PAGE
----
In the Face of the Pandemic, the Message is Empathy

Highlights from my LinkedIn feed:

“Empathy is the new black,” brand strategist Billee Howard stated in a recent post: “There is nothing better for brands to do right now than authentically express their version of ‘I hear you, I understand, and you are not alone.’”

Here is a great example of that from Dunkin Brands, courtesy of marketing executive Paul Fleuranges: Message boards in their doughnut stores exclaim: “Let’s raise a cup to the risk takers, the mask makers, the heroes on the front line and on-line, to the ones who suit-up and never let us down. From all of us at Dunkin’ to all the heroes keeping everyone running we thank you.”

In-store message of support at a Dunkin’ Donuts store.

What I love about this message is its inclusiveness. Everyone who plays a role in the fight against COVID-19, on the front line and the home front, matters. At the same time, this subtly reinforces Dunkin’s brand message, “American runs on Dunkin.”

Marketers and business owners are getting it: learning how to adapt to this new environment we have been thrust into. It’s not simply enough to express empathy, it needs to be done in a way that ties your story to the bigger picture.

Another great example was supermarket chain Publix’ decision to purchase excess produce and milk from farmers in its service territory and donate it to food banks. The act supports both ends of the food supply chain. It provides cash to farmers that will help them stay in business while getting food to people who need it . Further, it helps the environment by keeping unsold milk and produce from going to waste.

Numerous manufacturers are re-purposing parts of their production lines to produce materials needed in the fight against COVID-19, from face masks to ventilators. Other have created new products or repurposed existing ones to meet needs related to the pandemic.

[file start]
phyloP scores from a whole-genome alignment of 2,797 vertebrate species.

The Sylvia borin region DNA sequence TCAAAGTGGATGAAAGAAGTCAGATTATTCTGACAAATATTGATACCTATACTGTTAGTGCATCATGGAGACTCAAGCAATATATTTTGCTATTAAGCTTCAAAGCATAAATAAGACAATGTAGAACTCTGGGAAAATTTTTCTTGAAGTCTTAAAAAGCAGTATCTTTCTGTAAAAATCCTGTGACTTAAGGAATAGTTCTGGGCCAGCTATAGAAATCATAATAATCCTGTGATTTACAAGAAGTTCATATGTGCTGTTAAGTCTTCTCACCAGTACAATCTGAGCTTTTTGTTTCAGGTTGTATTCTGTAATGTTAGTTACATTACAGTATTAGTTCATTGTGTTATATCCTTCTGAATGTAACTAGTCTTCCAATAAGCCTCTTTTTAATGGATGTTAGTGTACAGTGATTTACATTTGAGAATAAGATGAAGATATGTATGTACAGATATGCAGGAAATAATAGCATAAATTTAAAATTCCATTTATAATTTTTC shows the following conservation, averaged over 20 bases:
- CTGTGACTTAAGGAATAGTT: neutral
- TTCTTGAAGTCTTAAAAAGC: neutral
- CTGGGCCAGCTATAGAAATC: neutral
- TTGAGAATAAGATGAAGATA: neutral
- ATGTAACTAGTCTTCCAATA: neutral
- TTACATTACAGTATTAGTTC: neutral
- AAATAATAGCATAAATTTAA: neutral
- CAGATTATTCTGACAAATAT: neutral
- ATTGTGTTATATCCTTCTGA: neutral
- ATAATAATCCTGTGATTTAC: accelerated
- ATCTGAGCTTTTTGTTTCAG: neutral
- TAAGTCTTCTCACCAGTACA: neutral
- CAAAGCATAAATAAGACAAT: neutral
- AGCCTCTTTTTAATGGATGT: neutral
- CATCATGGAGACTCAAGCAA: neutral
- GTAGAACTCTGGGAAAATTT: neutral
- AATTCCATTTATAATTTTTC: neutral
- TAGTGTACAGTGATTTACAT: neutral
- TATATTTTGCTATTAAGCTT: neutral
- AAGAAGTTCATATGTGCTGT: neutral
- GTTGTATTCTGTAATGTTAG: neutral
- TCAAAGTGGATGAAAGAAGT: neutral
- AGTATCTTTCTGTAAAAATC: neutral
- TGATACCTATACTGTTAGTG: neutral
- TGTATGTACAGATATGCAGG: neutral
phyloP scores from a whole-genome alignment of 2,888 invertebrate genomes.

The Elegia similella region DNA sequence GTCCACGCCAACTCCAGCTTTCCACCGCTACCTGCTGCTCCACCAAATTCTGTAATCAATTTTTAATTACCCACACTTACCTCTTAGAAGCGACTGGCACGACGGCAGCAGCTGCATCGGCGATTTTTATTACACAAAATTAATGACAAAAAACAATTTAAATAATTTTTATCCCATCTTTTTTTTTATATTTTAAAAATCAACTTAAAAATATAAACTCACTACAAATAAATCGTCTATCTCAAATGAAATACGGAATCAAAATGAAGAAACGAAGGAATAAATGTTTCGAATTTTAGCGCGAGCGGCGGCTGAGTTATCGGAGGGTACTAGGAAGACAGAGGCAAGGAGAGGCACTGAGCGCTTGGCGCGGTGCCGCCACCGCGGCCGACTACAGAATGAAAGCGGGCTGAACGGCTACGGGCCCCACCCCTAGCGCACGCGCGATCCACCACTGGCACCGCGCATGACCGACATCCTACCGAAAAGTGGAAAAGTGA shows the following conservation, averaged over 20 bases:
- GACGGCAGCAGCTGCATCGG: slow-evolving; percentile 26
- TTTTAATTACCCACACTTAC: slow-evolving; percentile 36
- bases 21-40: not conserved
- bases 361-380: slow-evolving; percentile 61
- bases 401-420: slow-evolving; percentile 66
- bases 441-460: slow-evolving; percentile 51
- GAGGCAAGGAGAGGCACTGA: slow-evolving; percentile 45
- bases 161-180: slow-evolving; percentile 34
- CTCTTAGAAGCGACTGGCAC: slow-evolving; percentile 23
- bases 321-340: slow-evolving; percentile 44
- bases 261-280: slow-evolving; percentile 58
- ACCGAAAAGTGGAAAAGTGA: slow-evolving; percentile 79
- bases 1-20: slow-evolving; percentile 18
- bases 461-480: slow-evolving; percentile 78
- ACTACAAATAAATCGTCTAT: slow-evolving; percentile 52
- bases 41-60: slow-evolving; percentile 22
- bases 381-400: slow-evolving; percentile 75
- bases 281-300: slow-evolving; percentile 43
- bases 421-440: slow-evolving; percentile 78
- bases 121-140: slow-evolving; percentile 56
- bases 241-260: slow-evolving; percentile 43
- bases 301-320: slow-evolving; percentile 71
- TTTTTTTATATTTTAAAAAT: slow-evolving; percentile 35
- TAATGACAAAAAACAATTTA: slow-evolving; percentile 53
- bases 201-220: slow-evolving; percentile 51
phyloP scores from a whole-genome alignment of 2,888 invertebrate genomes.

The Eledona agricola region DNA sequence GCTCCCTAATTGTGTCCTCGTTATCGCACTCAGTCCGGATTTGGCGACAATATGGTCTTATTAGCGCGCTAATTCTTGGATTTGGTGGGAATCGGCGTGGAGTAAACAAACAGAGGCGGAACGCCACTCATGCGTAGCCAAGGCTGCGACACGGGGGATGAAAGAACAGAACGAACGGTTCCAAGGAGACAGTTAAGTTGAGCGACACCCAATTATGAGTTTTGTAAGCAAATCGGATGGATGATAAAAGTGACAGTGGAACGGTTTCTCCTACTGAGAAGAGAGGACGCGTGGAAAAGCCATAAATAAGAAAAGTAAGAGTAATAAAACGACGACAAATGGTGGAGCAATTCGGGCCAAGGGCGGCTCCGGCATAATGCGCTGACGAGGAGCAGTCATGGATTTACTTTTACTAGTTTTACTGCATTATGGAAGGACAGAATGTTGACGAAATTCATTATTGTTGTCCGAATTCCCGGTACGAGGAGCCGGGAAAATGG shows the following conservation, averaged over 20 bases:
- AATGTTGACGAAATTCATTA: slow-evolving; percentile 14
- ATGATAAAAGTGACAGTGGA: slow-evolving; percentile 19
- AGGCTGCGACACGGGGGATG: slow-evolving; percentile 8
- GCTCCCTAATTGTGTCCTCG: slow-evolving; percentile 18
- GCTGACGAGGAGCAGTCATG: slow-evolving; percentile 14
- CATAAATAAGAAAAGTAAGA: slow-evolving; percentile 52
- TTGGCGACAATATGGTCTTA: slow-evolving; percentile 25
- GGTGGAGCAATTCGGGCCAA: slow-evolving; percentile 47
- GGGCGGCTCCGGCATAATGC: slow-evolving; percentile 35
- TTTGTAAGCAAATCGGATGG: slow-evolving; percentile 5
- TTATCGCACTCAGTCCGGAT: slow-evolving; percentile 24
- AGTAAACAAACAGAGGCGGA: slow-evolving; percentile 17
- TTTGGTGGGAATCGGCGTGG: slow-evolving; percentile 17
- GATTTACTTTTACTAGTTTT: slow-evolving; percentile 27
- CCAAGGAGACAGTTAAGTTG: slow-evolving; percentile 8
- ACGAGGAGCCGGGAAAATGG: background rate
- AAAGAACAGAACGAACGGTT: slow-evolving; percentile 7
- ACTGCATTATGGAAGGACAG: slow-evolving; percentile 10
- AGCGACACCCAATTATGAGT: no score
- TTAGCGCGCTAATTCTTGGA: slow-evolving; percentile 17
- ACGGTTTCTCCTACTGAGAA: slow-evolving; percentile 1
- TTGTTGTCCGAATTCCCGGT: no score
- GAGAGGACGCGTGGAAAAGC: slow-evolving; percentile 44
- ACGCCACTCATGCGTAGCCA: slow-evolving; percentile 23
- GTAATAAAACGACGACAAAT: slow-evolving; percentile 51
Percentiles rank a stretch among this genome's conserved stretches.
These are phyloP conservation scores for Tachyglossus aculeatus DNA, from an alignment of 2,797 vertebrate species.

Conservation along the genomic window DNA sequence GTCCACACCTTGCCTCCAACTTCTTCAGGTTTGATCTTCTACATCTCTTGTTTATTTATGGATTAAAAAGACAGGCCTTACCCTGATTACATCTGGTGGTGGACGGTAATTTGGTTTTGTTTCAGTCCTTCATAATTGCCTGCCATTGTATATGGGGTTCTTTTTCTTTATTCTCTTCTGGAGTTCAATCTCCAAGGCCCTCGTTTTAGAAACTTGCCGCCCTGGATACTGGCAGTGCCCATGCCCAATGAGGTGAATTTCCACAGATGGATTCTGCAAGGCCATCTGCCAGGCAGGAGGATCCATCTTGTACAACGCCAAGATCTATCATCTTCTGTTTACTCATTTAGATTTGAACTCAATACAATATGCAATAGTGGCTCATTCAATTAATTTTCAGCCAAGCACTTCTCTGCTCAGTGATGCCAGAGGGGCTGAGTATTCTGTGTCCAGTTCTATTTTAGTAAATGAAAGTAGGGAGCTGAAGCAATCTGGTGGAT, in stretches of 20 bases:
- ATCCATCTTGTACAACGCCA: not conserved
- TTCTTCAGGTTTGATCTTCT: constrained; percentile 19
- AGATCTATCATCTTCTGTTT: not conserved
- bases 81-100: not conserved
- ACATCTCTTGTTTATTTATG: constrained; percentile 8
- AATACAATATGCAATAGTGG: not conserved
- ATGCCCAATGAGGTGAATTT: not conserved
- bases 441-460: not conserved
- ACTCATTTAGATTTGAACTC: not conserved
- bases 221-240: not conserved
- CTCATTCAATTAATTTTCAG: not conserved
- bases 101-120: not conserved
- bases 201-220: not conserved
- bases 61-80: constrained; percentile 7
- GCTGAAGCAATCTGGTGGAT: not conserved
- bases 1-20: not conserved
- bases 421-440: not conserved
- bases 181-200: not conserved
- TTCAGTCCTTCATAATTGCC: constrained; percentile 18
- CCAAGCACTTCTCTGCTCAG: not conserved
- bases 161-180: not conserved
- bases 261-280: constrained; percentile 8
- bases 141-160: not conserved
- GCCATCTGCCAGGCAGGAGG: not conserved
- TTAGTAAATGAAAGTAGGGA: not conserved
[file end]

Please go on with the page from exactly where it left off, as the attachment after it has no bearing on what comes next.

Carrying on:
Marketers and business owners are getting it: learning how to adapt to this new environment we have been thrust into. It’s not simply enough to express empathy, it needs to be done in a way that ties your story to the bigger picture.

Urban Electric Power, a company started by City College of New York engineering faculty to produce rechargeable batteries, is now making hand sanitizer at its Rockland County, NY, factory. Some of its battery electrolyte mixers were repurposed to produce the gel.

Entrepreneur Haytham Elhawary reports his company, Kinetics, which created wearable technology to address ergonomic issues in the workplace, has added a proximity alert to help workers maintain safe social distancing and a contact tracing tool that can identify contacts between workers.

Defeating COVID-19 will require an effort on the scale of World War II; when the United States and allies defeated the Axis Powers by building up their armed forces and putting our industrial might to work producing the weapons and other supplies they needed.

Some day our children and grandchildren might ask “what did you do in the war against coronavirus, Mommy and Daddy?” just as 50-plus years ago we asked our parents and grandparents what they did in the war. We are all in this together, and everyone has a role to play.

No matter what your story is it is part of your brand, and it needs to be told. What’s my story? Helping people to tell theirs.

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